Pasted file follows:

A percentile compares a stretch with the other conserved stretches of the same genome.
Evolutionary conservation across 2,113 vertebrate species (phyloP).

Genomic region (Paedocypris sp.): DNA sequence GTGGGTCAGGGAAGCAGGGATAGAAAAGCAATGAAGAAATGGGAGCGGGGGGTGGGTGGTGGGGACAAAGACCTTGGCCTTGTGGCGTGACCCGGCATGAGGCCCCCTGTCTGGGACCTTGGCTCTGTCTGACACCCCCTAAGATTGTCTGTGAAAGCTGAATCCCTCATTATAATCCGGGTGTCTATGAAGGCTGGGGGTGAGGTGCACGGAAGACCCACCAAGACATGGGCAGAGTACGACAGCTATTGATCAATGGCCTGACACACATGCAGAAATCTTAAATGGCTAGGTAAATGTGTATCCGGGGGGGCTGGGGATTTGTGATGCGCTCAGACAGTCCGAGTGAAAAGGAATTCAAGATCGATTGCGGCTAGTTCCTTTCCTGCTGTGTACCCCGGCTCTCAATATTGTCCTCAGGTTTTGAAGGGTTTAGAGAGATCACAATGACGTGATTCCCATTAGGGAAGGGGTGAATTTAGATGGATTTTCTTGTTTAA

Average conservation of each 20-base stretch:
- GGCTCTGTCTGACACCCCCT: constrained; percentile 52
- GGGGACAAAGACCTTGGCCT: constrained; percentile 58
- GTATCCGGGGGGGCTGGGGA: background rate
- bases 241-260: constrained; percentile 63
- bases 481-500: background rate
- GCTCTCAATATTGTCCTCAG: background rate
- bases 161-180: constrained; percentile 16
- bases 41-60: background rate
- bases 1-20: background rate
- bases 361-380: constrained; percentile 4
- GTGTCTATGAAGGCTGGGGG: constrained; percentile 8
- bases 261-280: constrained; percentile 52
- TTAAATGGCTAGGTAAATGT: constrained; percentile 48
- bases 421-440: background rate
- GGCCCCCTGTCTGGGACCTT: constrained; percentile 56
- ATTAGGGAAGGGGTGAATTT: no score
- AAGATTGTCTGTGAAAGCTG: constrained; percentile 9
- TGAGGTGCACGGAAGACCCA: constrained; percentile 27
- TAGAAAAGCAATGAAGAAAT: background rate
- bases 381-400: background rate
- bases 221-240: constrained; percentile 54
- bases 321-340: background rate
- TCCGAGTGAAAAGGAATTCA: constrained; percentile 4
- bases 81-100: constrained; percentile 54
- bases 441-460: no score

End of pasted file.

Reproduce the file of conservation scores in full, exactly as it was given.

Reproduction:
A percentile compares a stretch with the other conserved stretches of the same genome.
Evolutionary conservation across 2,113 vertebrate species (phyloP).

Genomic region (Paedocypris sp.): DNA sequence GTGGGTCAGGGAAGCAGGGATAGAAAAGCAATGAAGAAATGGGAGCGGGGGGTGGGTGGTGGGGACAAAGACCTTGGCCTTGTGGCGTGACCCGGCATGAGGCCCCCTGTCTGGGACCTTGGCTCTGTCTGACACCCCCTAAGATTGTCTGTGAAAGCTGAATCCCTCATTATAATCCGGGTGTCTATGAAGGCTGGGGGTGAGGTGCACGGAAGACCCACCAAGACATGGGCAGAGTACGACAGCTATTGATCAATGGCCTGACACACATGCAGAAATCTTAAATGGCTAGGTAAATGTGTATCCGGGGGGGCTGGGGATTTGTGATGCGCTCAGACAGTCCGAGTGAAAAGGAATTCAAGATCGATTGCGGCTAGTTCCTTTCCTGCTGTGTACCCCGGCTCTCAATATTGTCCTCAGGTTTTGAAGGGTTTAGAGAGATCACAATGACGTGATTCCCATTAGGGAAGGGGTGAATTTAGATGGATTTTCTTGTTTAA

Average conservation of each 20-base stretch:
- GGCTCTGTCTGACACCCCCT: constrained; percentile 52
- GGGGACAAAGACCTTGGCCT: constrained; percentile 58
- GTATCCGGGGGGGCTGGGGA: background rate
- bases 241-260: constrained; percentile 63
- bases 481-500: background rate
- GCTCTCAATATTGTCCTCAG: background rate
- bases 161-180: constrained; percentile 16
- bases 41-60: background rate
- bases 1-20: background rate
- bases 361-380: constrained; percentile 4
- GTGTCTATGAAGGCTGGGGG: constrained; percentile 8
- bases 261-280: constrained; percentile 52
- TTAAATGGCTAGGTAAATGT: constrained; percentile 48
- bases 421-440: background rate
- GGCCCCCTGTCTGGGACCTT: constrained; percentile 56
- ATTAGGGAAGGGGTGAATTT: no score
- AAGATTGTCTGTGAAAGCTG: constrained; percentile 9
- TGAGGTGCACGGAAGACCCA: constrained; percentile 27
- TAGAAAAGCAATGAAGAAAT: background rate
- bases 381-400: background rate
- bases 221-240: constrained; percentile 54
- bases 321-340: background rate
- TCCGAGTGAAAAGGAATTCA: constrained; percentile 4
- bases 81-100: constrained; percentile 54
- bases 441-460: no score